Dean Bubley, technologist and analyst, notes that the interest in the train as a workplace relies on "adequate space, security and power outlets are available in-carriage. Public transport operators also need good connectivity for their applications and travelers' mobile devices and preferred mobile network provider. A mix of cellular and Wi-Fi is optimal – with a clear path to supporting next-generation 5G mobile and Wi-Fi 6 technologies."
Anyone who's traveled on urban trains in most cities would most likely also suggest that security is a priority, as theft of laptops/iPads and pickpocketing of mobile phones is common in many cities on trains.
Rail users welcome infrastructure advancements
Rail users want to see advancements in infrastructure. According to the survey, 91% of current rail users say they would support government authorities investing in new and reliable wireless and fiber networks and 83% say they support their city investing in 5G.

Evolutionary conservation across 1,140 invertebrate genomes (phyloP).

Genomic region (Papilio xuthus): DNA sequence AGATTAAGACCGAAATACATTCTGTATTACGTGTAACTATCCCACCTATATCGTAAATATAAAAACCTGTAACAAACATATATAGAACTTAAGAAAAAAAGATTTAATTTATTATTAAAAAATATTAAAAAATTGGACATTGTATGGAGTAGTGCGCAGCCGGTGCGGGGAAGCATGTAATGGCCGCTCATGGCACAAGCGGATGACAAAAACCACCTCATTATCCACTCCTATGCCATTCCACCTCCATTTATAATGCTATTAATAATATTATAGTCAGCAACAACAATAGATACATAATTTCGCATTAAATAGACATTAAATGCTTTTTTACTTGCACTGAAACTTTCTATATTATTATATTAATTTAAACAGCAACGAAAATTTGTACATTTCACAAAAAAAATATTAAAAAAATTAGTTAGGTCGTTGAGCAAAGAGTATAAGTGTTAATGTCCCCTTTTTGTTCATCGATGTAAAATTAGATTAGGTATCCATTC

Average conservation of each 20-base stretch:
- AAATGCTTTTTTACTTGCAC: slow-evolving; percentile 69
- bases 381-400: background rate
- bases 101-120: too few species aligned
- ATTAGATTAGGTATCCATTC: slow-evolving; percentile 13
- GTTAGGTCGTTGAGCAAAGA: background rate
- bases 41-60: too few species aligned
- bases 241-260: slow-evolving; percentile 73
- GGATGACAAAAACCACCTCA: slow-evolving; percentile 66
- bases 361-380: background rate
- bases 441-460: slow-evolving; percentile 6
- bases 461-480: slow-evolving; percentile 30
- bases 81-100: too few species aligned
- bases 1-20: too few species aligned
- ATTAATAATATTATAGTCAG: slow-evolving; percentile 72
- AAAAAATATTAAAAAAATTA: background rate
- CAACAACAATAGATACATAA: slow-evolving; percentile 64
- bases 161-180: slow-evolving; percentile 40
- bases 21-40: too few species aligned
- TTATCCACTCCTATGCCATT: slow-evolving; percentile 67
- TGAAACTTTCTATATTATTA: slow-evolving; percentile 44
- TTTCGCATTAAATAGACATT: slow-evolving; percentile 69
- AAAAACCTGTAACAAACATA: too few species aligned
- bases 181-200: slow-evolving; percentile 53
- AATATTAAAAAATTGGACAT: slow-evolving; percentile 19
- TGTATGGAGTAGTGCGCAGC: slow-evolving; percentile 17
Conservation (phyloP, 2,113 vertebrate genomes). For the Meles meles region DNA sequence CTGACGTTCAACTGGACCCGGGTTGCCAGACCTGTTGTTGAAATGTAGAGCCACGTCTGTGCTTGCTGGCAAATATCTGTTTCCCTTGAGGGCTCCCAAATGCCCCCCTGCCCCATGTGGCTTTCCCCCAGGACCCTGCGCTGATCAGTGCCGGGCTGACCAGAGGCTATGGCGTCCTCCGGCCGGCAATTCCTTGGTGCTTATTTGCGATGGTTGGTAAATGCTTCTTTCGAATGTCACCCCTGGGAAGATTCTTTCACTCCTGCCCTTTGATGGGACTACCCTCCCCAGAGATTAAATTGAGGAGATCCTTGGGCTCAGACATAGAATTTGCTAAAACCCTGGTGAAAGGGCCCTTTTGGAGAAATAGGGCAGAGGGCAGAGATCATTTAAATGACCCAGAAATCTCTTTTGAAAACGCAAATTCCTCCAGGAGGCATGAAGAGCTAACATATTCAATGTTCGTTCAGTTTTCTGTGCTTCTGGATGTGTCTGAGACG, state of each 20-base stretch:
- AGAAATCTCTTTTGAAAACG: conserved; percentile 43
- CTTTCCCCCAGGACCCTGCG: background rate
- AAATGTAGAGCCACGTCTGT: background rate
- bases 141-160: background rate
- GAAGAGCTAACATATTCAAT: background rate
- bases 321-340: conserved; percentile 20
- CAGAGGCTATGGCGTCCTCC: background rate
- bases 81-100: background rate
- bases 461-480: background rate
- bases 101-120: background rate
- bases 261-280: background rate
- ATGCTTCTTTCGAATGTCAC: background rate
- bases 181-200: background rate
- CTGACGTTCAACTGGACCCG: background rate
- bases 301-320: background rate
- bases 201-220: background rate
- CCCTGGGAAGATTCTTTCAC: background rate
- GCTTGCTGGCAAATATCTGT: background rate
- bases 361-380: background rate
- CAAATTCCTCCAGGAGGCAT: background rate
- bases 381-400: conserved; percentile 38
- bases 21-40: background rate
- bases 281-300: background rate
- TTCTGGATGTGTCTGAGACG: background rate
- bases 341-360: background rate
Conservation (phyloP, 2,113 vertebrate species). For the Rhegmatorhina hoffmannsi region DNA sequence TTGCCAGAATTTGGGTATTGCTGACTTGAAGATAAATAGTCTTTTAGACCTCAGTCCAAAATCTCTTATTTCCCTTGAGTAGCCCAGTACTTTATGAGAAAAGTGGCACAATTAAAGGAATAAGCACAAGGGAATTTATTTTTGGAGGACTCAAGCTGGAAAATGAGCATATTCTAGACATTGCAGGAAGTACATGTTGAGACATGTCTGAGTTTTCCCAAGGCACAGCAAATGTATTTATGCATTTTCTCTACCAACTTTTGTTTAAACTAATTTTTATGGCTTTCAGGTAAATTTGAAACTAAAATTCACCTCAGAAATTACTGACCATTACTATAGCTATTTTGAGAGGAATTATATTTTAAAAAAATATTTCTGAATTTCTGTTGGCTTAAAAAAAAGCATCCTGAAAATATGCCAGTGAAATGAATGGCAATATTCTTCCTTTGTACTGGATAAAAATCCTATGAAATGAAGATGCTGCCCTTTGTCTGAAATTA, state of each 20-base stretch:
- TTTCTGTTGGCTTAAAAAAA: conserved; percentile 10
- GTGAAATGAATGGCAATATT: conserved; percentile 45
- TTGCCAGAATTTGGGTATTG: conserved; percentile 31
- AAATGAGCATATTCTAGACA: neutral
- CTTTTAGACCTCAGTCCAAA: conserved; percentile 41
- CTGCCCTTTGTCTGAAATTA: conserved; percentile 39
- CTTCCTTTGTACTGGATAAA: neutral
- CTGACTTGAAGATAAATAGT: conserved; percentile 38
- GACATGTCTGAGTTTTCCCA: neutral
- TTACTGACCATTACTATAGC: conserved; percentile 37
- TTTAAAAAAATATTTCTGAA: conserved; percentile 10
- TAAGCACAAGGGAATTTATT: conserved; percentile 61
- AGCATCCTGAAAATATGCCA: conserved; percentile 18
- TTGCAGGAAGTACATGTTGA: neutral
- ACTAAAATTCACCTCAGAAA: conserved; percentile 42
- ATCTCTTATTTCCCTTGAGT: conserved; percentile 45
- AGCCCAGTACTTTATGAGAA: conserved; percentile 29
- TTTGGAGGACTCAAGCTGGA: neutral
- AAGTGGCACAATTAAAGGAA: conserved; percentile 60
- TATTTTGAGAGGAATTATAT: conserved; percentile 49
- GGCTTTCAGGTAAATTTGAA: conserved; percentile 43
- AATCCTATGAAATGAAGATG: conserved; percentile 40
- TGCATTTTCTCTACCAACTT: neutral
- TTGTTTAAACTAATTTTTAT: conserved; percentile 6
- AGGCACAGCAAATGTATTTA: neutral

However, a persistent thought emerged while analyzing the survey. It's easy to support the greater use of technology to add convenience to our lives, but usually, this requires the reallocation of funds earmarked for other infrastructure. The survey failed to measure how respondents rate their transport priorities over healthcare or other funding priorities.
Are commuters more willing to forego privacy for convenience?